Here's How Your Mom Would Want You to Develop Software

We had a heated debate today in our weekly all-hands developer meeting about whether agile points should be given to bugs and chores as well as features. We use the story types mandated by Pivotal Tracker. In a nutshell, features are stories that add clear value to the user (so they can be expressed using the formulation "As a user I want...") whereas chores don't (they might be necessary, for example, to pay down technical debt). Bugs are, well, bugs.

According to Pivotal Tracker orthodoxy, only features are assigned story points. Your team's "velocity" depends on the average story points completed over the past 3-4 iterations, so if you spend a lot of time on refactoring or fixing bugs, your velocity will go down. So our sales team started agitating to assign points to chores and bugs as well so that "clients can appreciate all the hard work we're doing."

To me, this triggered memories of trying to keep my room clean as a child. If you're a slob like I was, you throw your dirty socks and candy wrappers on the floor until you're not sure there is a floor anymore. Your mom keeps saying "just put your socks in the laundry and your rubbish in the trashcan every day and you'll never have to tidy up." But somehow that seems like too much effort, so the mess accumulates until even you can't bear it anymore.

Monica's closet

The danger is that by then the thought of tidying the room properly is too traumatic to contemplate. So instead you end up grabbing armloads of stuff and shoveling them into your closet. Close the closet door (push hard!) and voilà, your room is clean. Except it isn't. The mess is still there, it's just less visible.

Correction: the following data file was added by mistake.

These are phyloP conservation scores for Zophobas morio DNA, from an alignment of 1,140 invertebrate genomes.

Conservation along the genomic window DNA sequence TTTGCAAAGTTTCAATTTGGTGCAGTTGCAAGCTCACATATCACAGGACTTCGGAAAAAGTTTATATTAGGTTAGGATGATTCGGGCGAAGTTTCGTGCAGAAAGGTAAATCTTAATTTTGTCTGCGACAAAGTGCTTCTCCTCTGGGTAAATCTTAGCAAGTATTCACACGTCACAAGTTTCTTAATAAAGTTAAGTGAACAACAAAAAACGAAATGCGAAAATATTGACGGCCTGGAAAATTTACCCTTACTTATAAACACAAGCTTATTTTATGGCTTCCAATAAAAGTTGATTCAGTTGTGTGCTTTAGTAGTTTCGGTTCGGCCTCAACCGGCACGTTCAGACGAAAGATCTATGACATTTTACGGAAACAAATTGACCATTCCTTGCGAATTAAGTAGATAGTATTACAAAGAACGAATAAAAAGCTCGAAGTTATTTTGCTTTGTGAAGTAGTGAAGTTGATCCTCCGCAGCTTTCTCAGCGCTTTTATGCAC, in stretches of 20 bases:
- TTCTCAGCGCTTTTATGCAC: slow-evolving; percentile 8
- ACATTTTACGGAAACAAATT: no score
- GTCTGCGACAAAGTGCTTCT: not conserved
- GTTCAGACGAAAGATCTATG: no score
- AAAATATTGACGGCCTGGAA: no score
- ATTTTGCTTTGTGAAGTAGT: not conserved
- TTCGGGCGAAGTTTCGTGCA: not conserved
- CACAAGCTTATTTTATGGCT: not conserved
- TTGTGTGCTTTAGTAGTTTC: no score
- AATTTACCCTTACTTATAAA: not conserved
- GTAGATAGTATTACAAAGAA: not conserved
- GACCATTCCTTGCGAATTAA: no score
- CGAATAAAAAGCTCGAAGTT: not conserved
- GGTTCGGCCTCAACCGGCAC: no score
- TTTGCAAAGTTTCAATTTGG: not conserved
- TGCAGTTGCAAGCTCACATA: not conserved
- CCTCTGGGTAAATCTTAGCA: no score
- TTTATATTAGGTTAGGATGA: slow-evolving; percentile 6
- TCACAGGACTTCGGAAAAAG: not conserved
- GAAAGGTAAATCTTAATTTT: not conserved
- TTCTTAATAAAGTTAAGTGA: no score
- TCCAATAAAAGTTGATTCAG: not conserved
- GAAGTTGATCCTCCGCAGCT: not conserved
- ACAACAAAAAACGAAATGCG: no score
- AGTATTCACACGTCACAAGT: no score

Pointing chores and bugs is essentially the same thing. The best thing about agile pointing is that it creates the right incentives for developers by measuring their true productivity in terms of user value created. Just filled three sprints with nothing but bug-fixing? Just spent a month refactoring your database layer because it had become unmaintainable? Your sinking velocity is telling you something. You need to figure out what it is and fix it.

Maybe your specs are incomplete or wrong, so you aren't developing what the client actually wants. Maybe you aren't writing enough unit or integration tests, so bugs get further in the development cycle than they should. Maybe you are coding too fast with insufficient planning, so your design is not capable of absorbing new requirements and needs larger and more frequent refactorings than it should.

Whatever the case, assigning points to chores and bugs is just stuffing those underlying problems into a metaphorical closet. Let story points do their job and warn you when there is a fundamental issue with your development process. But don't take my word for it. Ask your mom, she'll tell you the same.


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